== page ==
• Anonymous says:

      “totes”? You just lost a sale

  10. Anonymous says:

    Whaaa the author reads Bryce! Super cool thank you for your work!

    Thats what gets my Jimmies all excited, people reading Bryce and authors adjusting to make material better for the table!

    You seem cool Zach

  11. Zack Wolf says:

    Aw! Glad to be part of the community for sure! ??

    Yes, definitely going to swing back and adjust Illmire to correct some of the glaring problems. Now that Mixam can staple 80 pages for zines, I think I’m going to do a “2nd Edition” and add in the expansion material plus clean up the organization.

    By the way, you can also get the PDF from or from

    You can get the print version from the gumroad store (when not sold out) or from (when not sold out). Physical copies are sold out right at the moment and I think I’ll adjust the ordering before sending to print again.

  12. Edgewise says:

    I know art doesn’t make the adventure, but it’s worth noting that this has a great cover and some very nice interior illustrations. Just like evocative language, high-quality art with character can add to the GM’s ability to appreciate the work and translate that to the experience.

  13. Yora says:

    This description very much reminds me of Qelong.

  14. Quick update! The book now has the hexes presented in order and I’ve added the Underdark expansion to the main document, increasing the page count by four pages. You can re-download now to get the new version. We also have updated print copies now available at! Thanks again!

    • Brandon H. says:

      That’s great, Zack! Question: I ordered the print book from your site and the pdf through there. Is there any way for me to get the updated pdf?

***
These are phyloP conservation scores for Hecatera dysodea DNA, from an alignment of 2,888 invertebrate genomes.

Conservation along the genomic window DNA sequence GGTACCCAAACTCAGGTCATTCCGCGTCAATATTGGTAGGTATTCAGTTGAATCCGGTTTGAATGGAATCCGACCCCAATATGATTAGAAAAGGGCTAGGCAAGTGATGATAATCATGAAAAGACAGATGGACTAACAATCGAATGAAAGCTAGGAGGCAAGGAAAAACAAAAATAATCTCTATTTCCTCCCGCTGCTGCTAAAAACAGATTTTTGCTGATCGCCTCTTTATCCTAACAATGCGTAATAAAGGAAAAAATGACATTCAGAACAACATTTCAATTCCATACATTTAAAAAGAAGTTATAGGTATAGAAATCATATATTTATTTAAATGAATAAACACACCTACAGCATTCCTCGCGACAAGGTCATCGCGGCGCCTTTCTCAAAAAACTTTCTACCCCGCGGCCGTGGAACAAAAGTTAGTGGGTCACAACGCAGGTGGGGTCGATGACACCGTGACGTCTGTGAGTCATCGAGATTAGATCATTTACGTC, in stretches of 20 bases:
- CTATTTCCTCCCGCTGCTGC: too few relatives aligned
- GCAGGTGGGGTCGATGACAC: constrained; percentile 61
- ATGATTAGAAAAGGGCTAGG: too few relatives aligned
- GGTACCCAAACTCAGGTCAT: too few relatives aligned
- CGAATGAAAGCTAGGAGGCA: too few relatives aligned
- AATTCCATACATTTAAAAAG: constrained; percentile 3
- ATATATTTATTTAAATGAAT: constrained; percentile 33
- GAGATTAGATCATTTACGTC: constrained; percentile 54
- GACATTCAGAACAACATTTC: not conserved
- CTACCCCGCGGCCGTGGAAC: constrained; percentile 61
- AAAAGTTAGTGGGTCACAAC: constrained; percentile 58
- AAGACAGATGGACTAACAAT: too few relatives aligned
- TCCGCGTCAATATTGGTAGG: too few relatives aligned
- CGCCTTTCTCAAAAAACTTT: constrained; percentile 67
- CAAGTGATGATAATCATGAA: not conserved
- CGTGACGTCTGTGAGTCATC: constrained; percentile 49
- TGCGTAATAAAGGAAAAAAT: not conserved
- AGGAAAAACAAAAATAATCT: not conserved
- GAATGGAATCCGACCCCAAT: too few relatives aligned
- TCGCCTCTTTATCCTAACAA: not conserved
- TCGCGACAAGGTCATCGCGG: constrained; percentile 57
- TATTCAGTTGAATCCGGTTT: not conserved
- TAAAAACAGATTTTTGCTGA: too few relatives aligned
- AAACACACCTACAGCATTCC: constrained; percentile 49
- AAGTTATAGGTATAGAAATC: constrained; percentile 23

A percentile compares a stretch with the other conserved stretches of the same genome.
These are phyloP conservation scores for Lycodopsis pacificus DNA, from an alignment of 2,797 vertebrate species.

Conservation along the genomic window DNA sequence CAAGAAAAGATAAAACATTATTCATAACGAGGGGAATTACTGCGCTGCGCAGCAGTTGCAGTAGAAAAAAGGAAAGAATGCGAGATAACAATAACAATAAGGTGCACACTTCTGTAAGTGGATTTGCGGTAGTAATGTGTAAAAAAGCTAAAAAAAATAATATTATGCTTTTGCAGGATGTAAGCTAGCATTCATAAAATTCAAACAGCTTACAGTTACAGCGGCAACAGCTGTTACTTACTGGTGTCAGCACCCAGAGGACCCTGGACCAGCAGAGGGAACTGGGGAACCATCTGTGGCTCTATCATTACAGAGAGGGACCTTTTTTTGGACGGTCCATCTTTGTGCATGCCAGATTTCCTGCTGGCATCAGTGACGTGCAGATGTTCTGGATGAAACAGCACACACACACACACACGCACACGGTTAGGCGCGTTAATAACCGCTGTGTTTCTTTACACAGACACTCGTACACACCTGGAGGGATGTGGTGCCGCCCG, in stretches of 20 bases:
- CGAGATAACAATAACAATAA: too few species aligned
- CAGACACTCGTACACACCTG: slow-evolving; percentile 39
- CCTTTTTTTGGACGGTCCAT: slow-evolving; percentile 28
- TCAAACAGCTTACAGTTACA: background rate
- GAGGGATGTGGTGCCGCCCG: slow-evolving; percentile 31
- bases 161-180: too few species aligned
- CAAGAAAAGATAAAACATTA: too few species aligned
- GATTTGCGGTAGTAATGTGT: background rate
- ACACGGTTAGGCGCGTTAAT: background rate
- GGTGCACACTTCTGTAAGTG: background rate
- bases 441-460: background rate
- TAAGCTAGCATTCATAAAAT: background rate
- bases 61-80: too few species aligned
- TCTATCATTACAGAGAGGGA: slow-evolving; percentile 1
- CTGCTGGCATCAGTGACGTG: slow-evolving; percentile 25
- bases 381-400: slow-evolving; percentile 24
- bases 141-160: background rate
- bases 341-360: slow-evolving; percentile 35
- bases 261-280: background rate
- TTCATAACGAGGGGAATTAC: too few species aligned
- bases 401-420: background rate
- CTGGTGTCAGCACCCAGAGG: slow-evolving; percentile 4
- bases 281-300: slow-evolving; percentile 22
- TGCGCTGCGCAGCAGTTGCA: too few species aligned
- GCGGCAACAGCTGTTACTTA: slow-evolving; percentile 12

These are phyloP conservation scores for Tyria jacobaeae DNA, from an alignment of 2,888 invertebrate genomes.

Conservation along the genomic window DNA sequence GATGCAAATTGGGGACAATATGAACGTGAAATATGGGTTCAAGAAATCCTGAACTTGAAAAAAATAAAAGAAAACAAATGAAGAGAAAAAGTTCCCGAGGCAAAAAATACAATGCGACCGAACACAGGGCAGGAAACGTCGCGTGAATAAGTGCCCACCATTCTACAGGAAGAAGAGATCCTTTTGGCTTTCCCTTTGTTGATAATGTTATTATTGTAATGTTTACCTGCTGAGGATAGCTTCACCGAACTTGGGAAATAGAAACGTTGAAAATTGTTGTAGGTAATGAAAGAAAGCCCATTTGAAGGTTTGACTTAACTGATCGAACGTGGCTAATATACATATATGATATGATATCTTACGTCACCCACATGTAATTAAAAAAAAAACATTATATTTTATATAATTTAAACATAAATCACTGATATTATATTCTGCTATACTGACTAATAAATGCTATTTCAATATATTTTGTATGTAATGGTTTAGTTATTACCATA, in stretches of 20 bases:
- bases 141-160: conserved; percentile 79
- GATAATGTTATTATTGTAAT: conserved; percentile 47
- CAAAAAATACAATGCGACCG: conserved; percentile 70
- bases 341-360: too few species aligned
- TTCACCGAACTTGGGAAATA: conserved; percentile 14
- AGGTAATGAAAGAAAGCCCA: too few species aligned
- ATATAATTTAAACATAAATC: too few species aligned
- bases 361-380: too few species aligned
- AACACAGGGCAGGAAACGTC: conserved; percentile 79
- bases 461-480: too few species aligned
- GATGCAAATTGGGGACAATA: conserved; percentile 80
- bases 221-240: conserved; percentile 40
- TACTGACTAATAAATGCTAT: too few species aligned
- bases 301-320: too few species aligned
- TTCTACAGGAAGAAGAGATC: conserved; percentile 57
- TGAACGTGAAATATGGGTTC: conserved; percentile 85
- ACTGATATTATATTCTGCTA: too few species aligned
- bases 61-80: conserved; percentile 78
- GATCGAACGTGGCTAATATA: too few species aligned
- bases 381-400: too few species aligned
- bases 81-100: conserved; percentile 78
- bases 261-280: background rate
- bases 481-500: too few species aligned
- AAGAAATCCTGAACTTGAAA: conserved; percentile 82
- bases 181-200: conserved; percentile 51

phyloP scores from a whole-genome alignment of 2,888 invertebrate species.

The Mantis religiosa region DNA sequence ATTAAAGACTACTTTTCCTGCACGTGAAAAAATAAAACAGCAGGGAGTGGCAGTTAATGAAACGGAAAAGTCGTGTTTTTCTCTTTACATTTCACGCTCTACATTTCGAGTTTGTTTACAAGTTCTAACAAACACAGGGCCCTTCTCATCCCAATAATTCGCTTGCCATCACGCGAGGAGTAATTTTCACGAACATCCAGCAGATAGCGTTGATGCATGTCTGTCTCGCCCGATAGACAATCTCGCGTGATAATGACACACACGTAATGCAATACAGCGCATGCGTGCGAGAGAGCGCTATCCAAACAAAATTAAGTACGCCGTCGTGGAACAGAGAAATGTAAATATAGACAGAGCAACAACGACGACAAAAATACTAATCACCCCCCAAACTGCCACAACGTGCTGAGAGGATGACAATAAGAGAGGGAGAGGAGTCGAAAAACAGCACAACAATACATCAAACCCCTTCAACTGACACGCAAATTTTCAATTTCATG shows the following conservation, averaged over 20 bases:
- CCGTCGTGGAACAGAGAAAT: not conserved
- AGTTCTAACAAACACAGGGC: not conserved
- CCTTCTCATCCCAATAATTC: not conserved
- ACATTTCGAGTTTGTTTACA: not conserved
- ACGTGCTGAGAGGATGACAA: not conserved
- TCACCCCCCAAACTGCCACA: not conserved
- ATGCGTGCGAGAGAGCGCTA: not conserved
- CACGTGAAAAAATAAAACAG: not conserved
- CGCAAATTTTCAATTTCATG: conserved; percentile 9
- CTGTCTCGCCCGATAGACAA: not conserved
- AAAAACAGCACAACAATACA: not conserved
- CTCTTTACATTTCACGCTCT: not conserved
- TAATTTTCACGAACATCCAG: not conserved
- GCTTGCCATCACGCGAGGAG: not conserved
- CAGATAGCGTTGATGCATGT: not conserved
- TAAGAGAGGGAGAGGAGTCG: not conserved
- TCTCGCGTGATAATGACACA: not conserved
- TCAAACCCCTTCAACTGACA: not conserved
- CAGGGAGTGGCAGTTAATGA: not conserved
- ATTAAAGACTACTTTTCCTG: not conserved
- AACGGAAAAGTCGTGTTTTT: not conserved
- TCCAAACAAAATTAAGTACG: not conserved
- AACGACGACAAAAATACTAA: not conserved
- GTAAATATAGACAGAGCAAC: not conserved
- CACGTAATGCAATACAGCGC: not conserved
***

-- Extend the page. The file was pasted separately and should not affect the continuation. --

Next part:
15. Anonymous says:


  16. Anonymous says:

    I looked and the Hex descriptions in the Gaz are in order now!

    The only issue is the Dungeons and such seem to be in the similar non numerical order!

    You fixing things after a review is amazing but I feel like this extra step would do a ton!

    The other thing is even if you want to keep the dungeon order the hex descriptions in the Gaz dont give page numbers for the dungeons.

    In addition the Table of Contents does not tell you what dungeon is in what hex which would help a lot too!

    Thank you for being awesome Zach

  17. Anonymous says:

    This looks absolutely awesome. Setting this up now and new to Old School Essentials — one thing I don’t understand is the strange differences in Saving Throw Values (SV) in the Bestiary stat blocks. Some list the numbers from the monster saving throw table, some list the hit dice to look up in the reference table, and some use a letter before the number value, which I can’t seem to find anywhere. (eg C1, T2 — which I can’t find anywhere in rulebooks). Does anyone understand this?